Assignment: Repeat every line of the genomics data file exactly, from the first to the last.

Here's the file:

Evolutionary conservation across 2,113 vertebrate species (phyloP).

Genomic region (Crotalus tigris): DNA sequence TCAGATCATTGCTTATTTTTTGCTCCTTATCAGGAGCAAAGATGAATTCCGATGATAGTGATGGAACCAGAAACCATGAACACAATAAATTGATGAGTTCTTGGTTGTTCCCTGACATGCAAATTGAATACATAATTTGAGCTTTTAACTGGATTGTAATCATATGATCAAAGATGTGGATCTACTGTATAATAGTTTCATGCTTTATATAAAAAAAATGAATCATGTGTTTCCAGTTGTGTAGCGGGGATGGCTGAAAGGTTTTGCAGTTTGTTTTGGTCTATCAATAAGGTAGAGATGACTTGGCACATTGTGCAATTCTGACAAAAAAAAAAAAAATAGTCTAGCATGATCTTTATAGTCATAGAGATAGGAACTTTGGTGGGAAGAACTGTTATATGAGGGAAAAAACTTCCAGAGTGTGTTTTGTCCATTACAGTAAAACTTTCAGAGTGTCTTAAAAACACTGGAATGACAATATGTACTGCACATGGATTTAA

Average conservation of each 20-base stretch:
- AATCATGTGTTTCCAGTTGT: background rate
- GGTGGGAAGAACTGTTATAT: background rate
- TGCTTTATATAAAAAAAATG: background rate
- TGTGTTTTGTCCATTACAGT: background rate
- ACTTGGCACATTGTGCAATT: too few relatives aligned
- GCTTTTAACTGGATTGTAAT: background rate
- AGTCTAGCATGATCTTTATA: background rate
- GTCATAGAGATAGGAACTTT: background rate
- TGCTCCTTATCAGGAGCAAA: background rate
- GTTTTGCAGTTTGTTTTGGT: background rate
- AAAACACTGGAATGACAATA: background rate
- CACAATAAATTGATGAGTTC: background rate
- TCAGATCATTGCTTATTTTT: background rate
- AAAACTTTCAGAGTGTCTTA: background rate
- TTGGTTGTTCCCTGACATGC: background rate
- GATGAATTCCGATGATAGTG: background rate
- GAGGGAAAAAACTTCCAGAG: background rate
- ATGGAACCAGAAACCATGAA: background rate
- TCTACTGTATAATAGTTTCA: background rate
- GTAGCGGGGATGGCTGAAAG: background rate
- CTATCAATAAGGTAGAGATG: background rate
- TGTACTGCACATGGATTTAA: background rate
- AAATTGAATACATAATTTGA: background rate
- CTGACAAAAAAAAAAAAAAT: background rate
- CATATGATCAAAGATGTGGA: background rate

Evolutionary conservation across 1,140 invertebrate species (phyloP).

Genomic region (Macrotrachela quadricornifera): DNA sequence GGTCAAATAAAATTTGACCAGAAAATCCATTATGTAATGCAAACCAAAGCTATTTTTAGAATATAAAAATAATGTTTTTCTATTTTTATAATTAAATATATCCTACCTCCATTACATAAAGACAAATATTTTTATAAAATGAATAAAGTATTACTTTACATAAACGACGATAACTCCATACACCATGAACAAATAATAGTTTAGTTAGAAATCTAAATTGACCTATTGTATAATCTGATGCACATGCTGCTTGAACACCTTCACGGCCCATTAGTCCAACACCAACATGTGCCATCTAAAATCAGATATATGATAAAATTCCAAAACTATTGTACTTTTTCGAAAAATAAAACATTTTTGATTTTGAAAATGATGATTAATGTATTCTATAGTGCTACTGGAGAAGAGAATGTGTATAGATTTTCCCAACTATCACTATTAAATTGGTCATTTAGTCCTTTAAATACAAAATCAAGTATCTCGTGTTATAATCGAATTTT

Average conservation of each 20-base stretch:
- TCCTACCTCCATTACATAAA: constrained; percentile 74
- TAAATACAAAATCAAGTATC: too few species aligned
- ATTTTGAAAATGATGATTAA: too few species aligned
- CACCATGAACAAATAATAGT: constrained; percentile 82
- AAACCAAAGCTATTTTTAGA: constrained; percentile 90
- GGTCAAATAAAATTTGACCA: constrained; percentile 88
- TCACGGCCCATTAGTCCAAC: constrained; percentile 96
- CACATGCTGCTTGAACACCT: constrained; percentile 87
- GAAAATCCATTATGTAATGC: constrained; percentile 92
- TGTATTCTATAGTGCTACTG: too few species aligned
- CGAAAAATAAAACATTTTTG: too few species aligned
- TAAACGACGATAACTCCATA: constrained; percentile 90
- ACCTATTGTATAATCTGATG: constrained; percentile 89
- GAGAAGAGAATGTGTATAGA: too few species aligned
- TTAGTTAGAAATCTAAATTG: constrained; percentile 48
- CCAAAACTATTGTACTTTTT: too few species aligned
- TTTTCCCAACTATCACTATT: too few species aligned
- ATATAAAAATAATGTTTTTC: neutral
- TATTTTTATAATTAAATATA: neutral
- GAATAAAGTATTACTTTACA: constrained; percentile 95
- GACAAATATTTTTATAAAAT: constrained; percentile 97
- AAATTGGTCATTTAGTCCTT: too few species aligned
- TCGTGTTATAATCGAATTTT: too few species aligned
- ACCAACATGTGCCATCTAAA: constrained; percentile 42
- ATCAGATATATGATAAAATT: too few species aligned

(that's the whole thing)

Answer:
Evolutionary conservation across 2,113 vertebrate species (phyloP).

Genomic region (Crotalus tigris): DNA sequence TCAGATCATTGCTTATTTTTTGCTCCTTATCAGGAGCAAAGATGAATTCCGATGATAGTGATGGAACCAGAAACCATGAACACAATAAATTGATGAGTTCTTGGTTGTTCCCTGACATGCAAATTGAATACATAATTTGAGCTTTTAACTGGATTGTAATCATATGATCAAAGATGTGGATCTACTGTATAATAGTTTCATGCTTTATATAAAAAAAATGAATCATGTGTTTCCAGTTGTGTAGCGGGGATGGCTGAAAGGTTTTGCAGTTTGTTTTGGTCTATCAATAAGGTAGAGATGACTTGGCACATTGTGCAATTCTGACAAAAAAAAAAAAAATAGTCTAGCATGATCTTTATAGTCATAGAGATAGGAACTTTGGTGGGAAGAACTGTTATATGAGGGAAAAAACTTCCAGAGTGTGTTTTGTCCATTACAGTAAAACTTTCAGAGTGTCTTAAAAACACTGGAATGACAATATGTACTGCACATGGATTTAA

Average conservation of each 20-base stretch:
- AATCATGTGTTTCCAGTTGT: background rate
- GGTGGGAAGAACTGTTATAT: background rate
- TGCTTTATATAAAAAAAATG: background rate
- TGTGTTTTGTCCATTACAGT: background rate
- ACTTGGCACATTGTGCAATT: too few relatives aligned
- GCTTTTAACTGGATTGTAAT: background rate
- AGTCTAGCATGATCTTTATA: background rate
- GTCATAGAGATAGGAACTTT: background rate
- TGCTCCTTATCAGGAGCAAA: background rate
- GTTTTGCAGTTTGTTTTGGT: background rate
- AAAACACTGGAATGACAATA: background rate
- CACAATAAATTGATGAGTTC: background rate
- TCAGATCATTGCTTATTTTT: background rate
- AAAACTTTCAGAGTGTCTTA: background rate
- TTGGTTGTTCCCTGACATGC: background rate
- GATGAATTCCGATGATAGTG: background rate
- GAGGGAAAAAACTTCCAGAG: background rate
- ATGGAACCAGAAACCATGAA: background rate
- TCTACTGTATAATAGTTTCA: background rate
- GTAGCGGGGATGGCTGAAAG: background rate
- CTATCAATAAGGTAGAGATG: background rate
- TGTACTGCACATGGATTTAA: background rate
- AAATTGAATACATAATTTGA: background rate
- CTGACAAAAAAAAAAAAAAT: background rate
- CATATGATCAAAGATGTGGA: background rate

Evolutionary conservation across 1,140 invertebrate species (phyloP).

Genomic region (Macrotrachela quadricornifera): DNA sequence GGTCAAATAAAATTTGACCAGAAAATCCATTATGTAATGCAAACCAAAGCTATTTTTAGAATATAAAAATAATGTTTTTCTATTTTTATAATTAAATATATCCTACCTCCATTACATAAAGACAAATATTTTTATAAAATGAATAAAGTATTACTTTACATAAACGACGATAACTCCATACACCATGAACAAATAATAGTTTAGTTAGAAATCTAAATTGACCTATTGTATAATCTGATGCACATGCTGCTTGAACACCTTCACGGCCCATTAGTCCAACACCAACATGTGCCATCTAAAATCAGATATATGATAAAATTCCAAAACTATTGTACTTTTTCGAAAAATAAAACATTTTTGATTTTGAAAATGATGATTAATGTATTCTATAGTGCTACTGGAGAAGAGAATGTGTATAGATTTTCCCAACTATCACTATTAAATTGGTCATTTAGTCCTTTAAATACAAAATCAAGTATCTCGTGTTATAATCGAATTTT

Average conservation of each 20-base stretch:
- TCCTACCTCCATTACATAAA: constrained; percentile 74
- TAAATACAAAATCAAGTATC: too few species aligned
- ATTTTGAAAATGATGATTAA: too few species aligned
- CACCATGAACAAATAATAGT: constrained; percentile 82
- AAACCAAAGCTATTTTTAGA: constrained; percentile 90
- GGTCAAATAAAATTTGACCA: constrained; percentile 88
- TCACGGCCCATTAGTCCAAC: constrained; percentile 96
- CACATGCTGCTTGAACACCT: constrained; percentile 87
- GAAAATCCATTATGTAATGC: constrained; percentile 92
- TGTATTCTATAGTGCTACTG: too few species aligned
- CGAAAAATAAAACATTTTTG: too few species aligned
- TAAACGACGATAACTCCATA: constrained; percentile 90
- ACCTATTGTATAATCTGATG: constrained; percentile 89
- GAGAAGAGAATGTGTATAGA: too few species aligned
- TTAGTTAGAAATCTAAATTG: constrained; percentile 48
- CCAAAACTATTGTACTTTTT: too few species aligned
- TTTTCCCAACTATCACTATT: too few species aligned
- ATATAAAAATAATGTTTTTC: neutral
- TATTTTTATAATTAAATATA: neutral
- GAATAAAGTATTACTTTACA: constrained; percentile 95
- GACAAATATTTTTATAAAAT: constrained; percentile 97
- AAATTGGTCATTTAGTCCTT: too few species aligned
- TCGTGTTATAATCGAATTTT: too few species aligned
- ACCAACATGTGCCATCTAAA: constrained; percentile 42
- ATCAGATATATGATAAAATT: too few species aligned